Tuesday 24 September 2019

A day of heavy rain interspersed with brief sunny spells. The teenage Great Crested Grebes on the Long Water ignored the downpour.

The Mallard drakes are now back in their fine breeding plumage ...

... and the Tufted drakes have nearly regrown their shining white sides.

The hopeless female Egyptian Goose who has never managed to raise goslings has now recovered her flight feathers, and was with her mate on the edge of the Italian Garden.

The large flock of Pochards had come out from their usual place under the trees on the east side of the Long Water.

A group of Red-Crested Pochards were also back in breeding plumage. It had just stopped raining after a heavy shower, and you can hear Blackbirds chattering excitedly at the prospect of finding worms in the wet soil.

The rain had flooded the path running around the Dell, and a female Blackbird was happily digging in the saturated grass. She saw me and came out to be given some sultanas.

Several more were eating rowan fruit on Buck Hill ...

... accompanied by a couple of Mistle Thrushes, though most of these were out on the grass.

A flock of House Martins passed over Buck Hill. They soon left on their way to Africa.

I didn't see the Spotted Flycatchers. They may have gone too. There was a brief moment of excitement when I saw two small brownish birds fly into a treetop near the bridge, but the photograph -- taken in very dim light -- shows that they were Chiffchaffs.

The holly tree on the other side of the path is laden with berries. A Great Tit waited to be fed.

The pigeon-eating Lesser Black-Backed Gull was on the prowl in his usual place near the Dell restaurant. In this picture he hungrily eyes a Feral Pigeon from less than two feet away, but both the gull and the pigeon know that this is not within grabbing range. The pigeon can rocket into the air before the lunging gull gets near it. It's only when pigeons stop being alert that they get caught.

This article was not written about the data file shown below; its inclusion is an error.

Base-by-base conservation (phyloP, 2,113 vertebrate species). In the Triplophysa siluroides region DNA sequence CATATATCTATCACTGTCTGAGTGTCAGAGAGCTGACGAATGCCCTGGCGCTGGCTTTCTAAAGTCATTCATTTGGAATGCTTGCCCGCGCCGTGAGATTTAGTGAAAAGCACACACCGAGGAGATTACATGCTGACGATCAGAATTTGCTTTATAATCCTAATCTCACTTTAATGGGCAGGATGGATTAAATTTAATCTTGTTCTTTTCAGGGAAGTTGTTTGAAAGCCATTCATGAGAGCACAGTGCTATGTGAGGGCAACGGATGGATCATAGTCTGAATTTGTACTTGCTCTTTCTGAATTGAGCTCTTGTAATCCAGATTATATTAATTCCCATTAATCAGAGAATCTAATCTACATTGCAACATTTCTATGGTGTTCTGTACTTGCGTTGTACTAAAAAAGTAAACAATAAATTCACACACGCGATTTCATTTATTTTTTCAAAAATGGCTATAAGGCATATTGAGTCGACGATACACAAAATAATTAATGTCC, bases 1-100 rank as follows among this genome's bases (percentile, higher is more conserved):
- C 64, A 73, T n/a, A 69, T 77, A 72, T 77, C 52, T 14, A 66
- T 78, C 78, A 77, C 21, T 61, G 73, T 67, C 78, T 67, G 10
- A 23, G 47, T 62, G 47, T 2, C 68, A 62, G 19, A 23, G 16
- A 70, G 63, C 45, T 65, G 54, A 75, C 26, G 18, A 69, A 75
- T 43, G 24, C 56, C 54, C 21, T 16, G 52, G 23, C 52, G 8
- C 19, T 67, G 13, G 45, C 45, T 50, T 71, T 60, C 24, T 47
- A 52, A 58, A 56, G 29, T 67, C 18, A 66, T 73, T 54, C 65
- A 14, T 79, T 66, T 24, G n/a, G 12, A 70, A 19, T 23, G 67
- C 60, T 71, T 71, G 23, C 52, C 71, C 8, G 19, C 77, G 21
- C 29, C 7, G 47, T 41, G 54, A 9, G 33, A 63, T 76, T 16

Wasps are very fond of ivy flowers, and a big patch at the back of the Lido had attracted them.

A fine close-up shot of a Common Wasp by David Element. Males are distinguished by their long antennae.


  1. Any idea why male wasps need longer antennae? Curious.

    1. Maybe to smell the queen from a distance?

    2. I went on a course about bees and that was stated as the reason why male honey bees have long antennae.

  2. A good number of Pochard there, Ralph. I had quite a good count when I went to Ruislip Lido last Friday. Such an attractive duck, as are the Red-crested Pochard.

    Yesterday when I left work + walking along the river at Barnes I saw a Lesser Black-back pull something from the water. I then realised it was still alive + was a juvenile Feral Pigeon. The gull just battered away at it starting to eat it while the pigeon put up its last weak resistance. A few 1st-winter Herring Gulls stood close by + a Great Black-back flew in.

    1. Haven't seen a Great Black-Back here for some time. They used to be quite frequent visitors.

  3. Do we then have a second pigeon-killing Lesser Black-Back in the park? It would be out of character for other gulls not to pick up such an useful technique.

    Poor pigeon, though. Gulls are brutal, and their brutality is only limited by their size.

    1. No, just one here. Others have tried, but it's on the limit of their ability and they haven't succeeded yet. There is another pigeon killer in St James's Park, and possibly another on the Regent's Canal though this may be ours on tour.